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Innovation Inducement Prizes: At the National Science Foundation It will be feasible to define a plausible contest objective that is a suitable surrogate for the test of innovative success that is usually applied in the marketplace. The contest will encourage a wide range of types of contestants, including those not ordinarily active in the research grant and contract world, to participate. The goal is unlikely to be achieved, at least not in a reasonable time, using traditional grant and contract modes of encouragement alone. Criteria Related to Broad Outreach and Engagement It is widely agreed that inducement prizes are especially useful in seeking to broaden the range and scope of entities that compete for federal support of innovation. This suggests additional criteria for selection of candidate topics around which to structure prize offerings: The goal should be reasonably meaningful to the general public and understandable by a wide range of potential contestants. The methods and tools required to compete effectively should be available to a reasonably large number and wide range of potential contestants. The process of competing for the prize should encourage formation of new social networks among individuals, firms, government laboratories, financial institutions, and others, who can contribute to future innovative activities. Criteria Related to Political and Social Constraints A variety of political and societal constraints should be considered in selecting prize topics, including: Achieving contest objectives should not require use of classified information or technologies nor should it result in inadvertent creation of same. Pursuing the prize should not pose unreasonably large risks to contestants, NSF, or the larger society. Criteria Related to NSF’s Involvement The prize goals and associated objectives should draw on the technological and scientific strengths of the NSF, its staff, and its advisory apparatus.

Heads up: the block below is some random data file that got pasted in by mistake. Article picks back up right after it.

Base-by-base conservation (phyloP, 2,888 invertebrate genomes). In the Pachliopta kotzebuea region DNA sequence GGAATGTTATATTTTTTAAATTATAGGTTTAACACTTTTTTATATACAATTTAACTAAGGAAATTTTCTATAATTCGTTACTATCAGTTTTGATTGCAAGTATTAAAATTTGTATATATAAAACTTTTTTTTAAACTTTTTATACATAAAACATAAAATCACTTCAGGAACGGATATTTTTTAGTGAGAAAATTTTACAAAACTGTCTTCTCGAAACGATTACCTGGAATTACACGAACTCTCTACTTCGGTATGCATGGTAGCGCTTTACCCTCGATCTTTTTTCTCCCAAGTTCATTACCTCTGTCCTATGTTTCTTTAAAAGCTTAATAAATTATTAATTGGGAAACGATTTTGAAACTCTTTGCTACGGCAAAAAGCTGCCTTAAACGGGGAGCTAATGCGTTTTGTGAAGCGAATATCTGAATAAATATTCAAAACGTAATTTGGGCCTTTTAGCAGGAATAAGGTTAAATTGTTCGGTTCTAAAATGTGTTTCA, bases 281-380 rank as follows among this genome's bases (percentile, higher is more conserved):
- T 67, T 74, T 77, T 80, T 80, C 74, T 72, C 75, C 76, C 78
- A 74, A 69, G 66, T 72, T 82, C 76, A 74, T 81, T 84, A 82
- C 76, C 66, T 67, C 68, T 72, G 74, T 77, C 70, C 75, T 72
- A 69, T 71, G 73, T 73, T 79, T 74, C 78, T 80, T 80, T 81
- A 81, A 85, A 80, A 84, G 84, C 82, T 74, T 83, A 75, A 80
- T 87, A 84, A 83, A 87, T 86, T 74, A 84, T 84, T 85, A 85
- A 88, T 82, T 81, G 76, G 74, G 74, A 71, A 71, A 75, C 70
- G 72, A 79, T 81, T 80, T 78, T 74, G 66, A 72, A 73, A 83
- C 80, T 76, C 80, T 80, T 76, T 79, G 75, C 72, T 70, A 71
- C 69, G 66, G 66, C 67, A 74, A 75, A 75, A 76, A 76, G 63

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Innovation Inducement Prizes: At the National Science Foundation Early prize topics should be selected with an eye toward their likely contribution to building NSF’s capabilities for mounting longer prize contests. When a contest is being considered that would help fulfill the missions of other federal agencies, those agencies should be invited to participate in administering and funding the prize contest. Contests should encourage entry by experts and practitioners in a variety of disciplines and fields. CONCLUSION The challenge to establish a program of innovation inducement prizes presents the NSF with an unusual opportunity to try a number of different approaches and designs for prizes, both to pursue the broad objective of stimulating innovation throughout a wide range of U.S. institutions and to develop a database of experience with such prizes that can inform policy makers and agency officials about their uses and limitations. The committee believes that an ambitious, albeit in its early stages experimental, program of innovation inducement prize contests, carried out in close association with the academic community, scientific and technical societies, industry organizations, venture capitalists, and others, will prove to be a sound investment in strengthening the infrastructure for innovation in the United States.